In Herat, Ismail Khan flouts central governmental rule, and has established his own cross border tariff regime with the Iranians. He has also reintroduced some restrictions on women's rights.

Moreover, there are the telltale signs of partisan support by neighbouring states to individual warlords and Afghan leaders. It is reported that Dostum has received assistance from Turkey and Uzbekistan. Russia is believed to have given support to Fahim. And Iran is helping Khan.

The Afghan National Army, ANA, now numbers some 4,000 men. But this is way behind the target figure of 70,000. The soldiers are poorly paid and many desert to join better paid militia groups, having received military training with the ANA.

The estimated total of the non-state armed militia groups loyal to warlords is 200,000. It is these groups principally which should be disarmed under the UN New Beginnings Programme. However, there is a crucial weakness in this programme, which is that the sum it offers for an AK-47 is 10 US dollars lower than the market rate. Moreover, the employment opportunities for those fighters disarmed and demobilised are sadly lacking.

Then there is the International Security Assistance Force, ISAF, which has done good work in stabilising Kabul. However, despite the best efforts of Karzai to get an expanded mandate for the western military operation, there is no sign of this happening so far. Moreover, it seems unlikely that it will happen, as that would mean a greater contribution of manpower and funds from donor countries, which believe they are doing their bit already.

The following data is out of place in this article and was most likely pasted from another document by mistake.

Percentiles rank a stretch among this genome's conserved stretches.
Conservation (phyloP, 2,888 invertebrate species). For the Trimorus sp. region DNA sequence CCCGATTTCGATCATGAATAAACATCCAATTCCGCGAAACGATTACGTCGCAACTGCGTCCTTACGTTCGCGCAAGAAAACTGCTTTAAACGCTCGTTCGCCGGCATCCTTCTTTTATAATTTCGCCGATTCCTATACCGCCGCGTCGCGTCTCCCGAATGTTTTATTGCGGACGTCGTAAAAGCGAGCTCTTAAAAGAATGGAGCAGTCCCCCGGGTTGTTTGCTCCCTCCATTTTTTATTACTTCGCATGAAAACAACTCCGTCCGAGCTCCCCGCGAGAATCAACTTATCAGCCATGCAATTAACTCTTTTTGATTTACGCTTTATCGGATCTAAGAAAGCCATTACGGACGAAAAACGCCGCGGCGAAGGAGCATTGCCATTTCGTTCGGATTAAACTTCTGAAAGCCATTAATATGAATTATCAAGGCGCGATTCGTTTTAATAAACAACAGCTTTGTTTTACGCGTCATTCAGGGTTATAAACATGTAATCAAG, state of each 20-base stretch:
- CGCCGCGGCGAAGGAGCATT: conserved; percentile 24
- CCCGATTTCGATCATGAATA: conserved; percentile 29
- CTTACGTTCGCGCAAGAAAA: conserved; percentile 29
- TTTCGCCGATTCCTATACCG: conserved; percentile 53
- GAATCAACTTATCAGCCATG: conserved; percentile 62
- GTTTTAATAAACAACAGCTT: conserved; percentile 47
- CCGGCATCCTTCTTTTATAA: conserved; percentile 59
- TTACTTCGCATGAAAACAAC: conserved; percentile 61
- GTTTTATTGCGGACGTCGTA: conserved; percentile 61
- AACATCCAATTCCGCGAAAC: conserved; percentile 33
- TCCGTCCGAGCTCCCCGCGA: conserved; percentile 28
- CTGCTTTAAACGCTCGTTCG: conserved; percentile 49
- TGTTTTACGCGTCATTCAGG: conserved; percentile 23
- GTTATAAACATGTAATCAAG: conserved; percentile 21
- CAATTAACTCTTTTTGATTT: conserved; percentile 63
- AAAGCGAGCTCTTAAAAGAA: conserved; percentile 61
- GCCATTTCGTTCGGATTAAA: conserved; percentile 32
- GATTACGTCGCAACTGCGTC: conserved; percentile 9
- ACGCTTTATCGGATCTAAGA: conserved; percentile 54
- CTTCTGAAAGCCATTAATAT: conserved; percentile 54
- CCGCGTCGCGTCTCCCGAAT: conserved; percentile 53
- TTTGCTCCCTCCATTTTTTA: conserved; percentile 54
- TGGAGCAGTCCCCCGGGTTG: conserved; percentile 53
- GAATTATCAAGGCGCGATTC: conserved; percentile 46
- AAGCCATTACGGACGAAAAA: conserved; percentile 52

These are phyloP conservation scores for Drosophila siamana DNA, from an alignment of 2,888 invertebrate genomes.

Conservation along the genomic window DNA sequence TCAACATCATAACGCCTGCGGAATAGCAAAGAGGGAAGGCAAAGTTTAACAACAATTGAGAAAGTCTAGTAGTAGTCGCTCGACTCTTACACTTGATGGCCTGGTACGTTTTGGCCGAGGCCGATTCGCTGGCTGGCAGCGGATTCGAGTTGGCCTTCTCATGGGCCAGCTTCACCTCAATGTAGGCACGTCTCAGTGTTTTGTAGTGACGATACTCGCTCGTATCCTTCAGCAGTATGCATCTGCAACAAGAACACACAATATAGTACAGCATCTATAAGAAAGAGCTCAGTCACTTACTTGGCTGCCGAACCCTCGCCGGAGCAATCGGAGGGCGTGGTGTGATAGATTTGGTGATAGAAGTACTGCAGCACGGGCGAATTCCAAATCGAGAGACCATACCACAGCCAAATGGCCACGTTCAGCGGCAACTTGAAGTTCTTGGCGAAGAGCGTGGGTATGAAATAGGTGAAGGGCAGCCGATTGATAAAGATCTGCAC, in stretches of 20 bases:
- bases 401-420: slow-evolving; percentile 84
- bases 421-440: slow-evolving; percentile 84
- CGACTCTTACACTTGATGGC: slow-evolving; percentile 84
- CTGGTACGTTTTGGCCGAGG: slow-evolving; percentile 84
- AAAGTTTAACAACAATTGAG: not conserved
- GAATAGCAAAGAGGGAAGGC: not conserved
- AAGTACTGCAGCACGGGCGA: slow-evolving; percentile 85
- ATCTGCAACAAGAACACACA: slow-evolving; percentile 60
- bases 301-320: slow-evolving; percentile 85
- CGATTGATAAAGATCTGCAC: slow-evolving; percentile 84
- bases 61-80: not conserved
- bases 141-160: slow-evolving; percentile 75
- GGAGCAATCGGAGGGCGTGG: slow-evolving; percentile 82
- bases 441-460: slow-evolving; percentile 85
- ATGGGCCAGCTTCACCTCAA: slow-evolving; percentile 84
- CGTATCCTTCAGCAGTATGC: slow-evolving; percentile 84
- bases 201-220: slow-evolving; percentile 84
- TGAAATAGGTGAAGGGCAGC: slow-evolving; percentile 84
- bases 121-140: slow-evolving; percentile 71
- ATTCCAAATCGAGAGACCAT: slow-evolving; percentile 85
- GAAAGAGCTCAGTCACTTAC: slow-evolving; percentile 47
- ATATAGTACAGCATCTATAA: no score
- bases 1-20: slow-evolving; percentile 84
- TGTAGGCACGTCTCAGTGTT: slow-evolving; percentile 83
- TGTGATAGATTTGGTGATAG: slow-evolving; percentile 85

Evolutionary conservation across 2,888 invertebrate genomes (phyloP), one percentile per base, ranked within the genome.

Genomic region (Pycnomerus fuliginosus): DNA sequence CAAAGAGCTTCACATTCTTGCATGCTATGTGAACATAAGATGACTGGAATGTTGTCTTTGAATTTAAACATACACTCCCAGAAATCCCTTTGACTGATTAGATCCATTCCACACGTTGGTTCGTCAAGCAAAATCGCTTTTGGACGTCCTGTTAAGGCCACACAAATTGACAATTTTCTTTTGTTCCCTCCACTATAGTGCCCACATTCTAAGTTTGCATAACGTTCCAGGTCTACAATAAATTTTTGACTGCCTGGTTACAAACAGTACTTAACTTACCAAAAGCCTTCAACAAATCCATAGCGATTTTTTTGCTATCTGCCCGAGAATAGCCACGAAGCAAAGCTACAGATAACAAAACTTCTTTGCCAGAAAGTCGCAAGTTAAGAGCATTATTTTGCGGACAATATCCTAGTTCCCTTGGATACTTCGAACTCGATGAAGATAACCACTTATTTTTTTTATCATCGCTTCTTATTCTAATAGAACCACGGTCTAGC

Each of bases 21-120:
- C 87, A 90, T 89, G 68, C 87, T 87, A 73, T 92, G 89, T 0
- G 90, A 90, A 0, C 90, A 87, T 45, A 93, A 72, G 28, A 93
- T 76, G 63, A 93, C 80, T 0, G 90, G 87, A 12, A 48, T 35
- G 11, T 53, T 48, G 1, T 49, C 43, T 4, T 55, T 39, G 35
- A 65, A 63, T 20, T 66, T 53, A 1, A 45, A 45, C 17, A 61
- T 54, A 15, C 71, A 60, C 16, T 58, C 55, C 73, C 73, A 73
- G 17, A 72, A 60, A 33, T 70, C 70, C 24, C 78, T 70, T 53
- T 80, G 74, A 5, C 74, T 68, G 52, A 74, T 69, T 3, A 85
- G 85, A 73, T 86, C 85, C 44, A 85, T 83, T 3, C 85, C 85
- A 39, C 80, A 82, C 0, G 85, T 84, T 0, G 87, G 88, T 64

With all these negative signs on the security front, reconstruction efforts are severely hampered. It is hard for building companies, NGOs and others to operate without the requisite stability. And these uncertainties, in turn, create an environment ideal for the Taleban as well as warlords.

And finally, one should not forget the role of the opium poppy. This lucrative, easy-to-grow crop continues to produce a ready source of revenue which can be used for purchasing arms and paying fighters. This year will be another good one for the poppy, and efforts to introduce replacement crops are unlikely to succeed for some time to come.

In conclusion, Afghanistan's security situation is reverting very much to type. The race to bring the country to some kind of normality is being lost. Despite the best efforts of the international community, the vested interests of militaristic individuals and the fervour of extremists are still the more potent force.

It is notable that many of the aforementioned have been around ever since the war against the Soviet occupiers. These include Hekmatyar, Dostum, and Ismail Khan amongst others. And these leopards are unlikely to change their spots very easily or quickly.

Christopher Langton is head of the defence analysis department and Russia/CIS Research fellow at the International Institute for Strategic Studies.

Uzbekistan, Turkey, Russia